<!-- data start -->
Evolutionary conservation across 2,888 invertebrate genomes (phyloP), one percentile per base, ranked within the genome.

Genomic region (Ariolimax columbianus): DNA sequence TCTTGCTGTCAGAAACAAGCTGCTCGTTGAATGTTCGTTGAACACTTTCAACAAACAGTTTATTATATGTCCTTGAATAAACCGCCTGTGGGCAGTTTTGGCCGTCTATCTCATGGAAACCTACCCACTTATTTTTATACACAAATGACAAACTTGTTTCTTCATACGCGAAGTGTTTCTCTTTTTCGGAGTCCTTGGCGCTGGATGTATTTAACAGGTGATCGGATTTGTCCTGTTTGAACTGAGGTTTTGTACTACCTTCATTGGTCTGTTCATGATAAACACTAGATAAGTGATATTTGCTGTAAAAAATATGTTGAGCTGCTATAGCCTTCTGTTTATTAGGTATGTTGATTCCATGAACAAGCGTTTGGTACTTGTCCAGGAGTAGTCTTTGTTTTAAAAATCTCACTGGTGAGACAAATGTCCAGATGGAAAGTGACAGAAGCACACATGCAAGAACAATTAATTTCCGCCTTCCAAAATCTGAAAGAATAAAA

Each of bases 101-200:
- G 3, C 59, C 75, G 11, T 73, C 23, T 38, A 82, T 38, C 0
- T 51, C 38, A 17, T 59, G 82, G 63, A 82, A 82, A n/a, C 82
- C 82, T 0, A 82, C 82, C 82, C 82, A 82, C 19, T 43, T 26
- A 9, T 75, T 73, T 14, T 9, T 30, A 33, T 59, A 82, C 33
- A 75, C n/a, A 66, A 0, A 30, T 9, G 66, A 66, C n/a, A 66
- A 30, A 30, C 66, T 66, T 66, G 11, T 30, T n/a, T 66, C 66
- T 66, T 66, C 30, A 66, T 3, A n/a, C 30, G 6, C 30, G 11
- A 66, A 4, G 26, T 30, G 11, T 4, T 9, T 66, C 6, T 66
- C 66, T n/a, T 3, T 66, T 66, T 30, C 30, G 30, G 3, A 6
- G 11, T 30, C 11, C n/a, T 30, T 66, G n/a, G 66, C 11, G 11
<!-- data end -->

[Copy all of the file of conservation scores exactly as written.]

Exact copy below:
Evolutionary conservation across 2,888 invertebrate genomes (phyloP), one percentile per base, ranked within the genome.

Genomic region (Ariolimax columbianus): DNA sequence TCTTGCTGTCAGAAACAAGCTGCTCGTTGAATGTTCGTTGAACACTTTCAACAAACAGTTTATTATATGTCCTTGAATAAACCGCCTGTGGGCAGTTTTGGCCGTCTATCTCATGGAAACCTACCCACTTATTTTTATACACAAATGACAAACTTGTTTCTTCATACGCGAAGTGTTTCTCTTTTTCGGAGTCCTTGGCGCTGGATGTATTTAACAGGTGATCGGATTTGTCCTGTTTGAACTGAGGTTTTGTACTACCTTCATTGGTCTGTTCATGATAAACACTAGATAAGTGATATTTGCTGTAAAAAATATGTTGAGCTGCTATAGCCTTCTGTTTATTAGGTATGTTGATTCCATGAACAAGCGTTTGGTACTTGTCCAGGAGTAGTCTTTGTTTTAAAAATCTCACTGGTGAGACAAATGTCCAGATGGAAAGTGACAGAAGCACACATGCAAGAACAATTAATTTCCGCCTTCCAAAATCTGAAAGAATAAAA

Each of bases 101-200:
- G 3, C 59, C 75, G 11, T 73, C 23, T 38, A 82, T 38, C 0
- T 51, C 38, A 17, T 59, G 82, G 63, A 82, A 82, A n/a, C 82
- C 82, T 0, A 82, C 82, C 82, C 82, A 82, C 19, T 43, T 26
- A 9, T 75, T 73, T 14, T 9, T 30, A 33, T 59, A 82, C 33
- A 75, C n/a, A 66, A 0, A 30, T 9, G 66, A 66, C n/a, A 66
- A 30, A 30, C 66, T 66, T 66, G 11, T 30, T n/a, T 66, C 66
- T 66, T 66, C 30, A 66, T 3, A n/a, C 30, G 6, C 30, G 11
- A 66, A 4, G 26, T 30, G 11, T 4, T 9, T 66, C 6, T 66
- C 66, T n/a, T 3, T 66, T 66, T 30, C 30, G 30, G 3, A 6
- G 11, T 30, C 11, C n/a, T 30, T 66, G n/a, G 66, C 11, G 11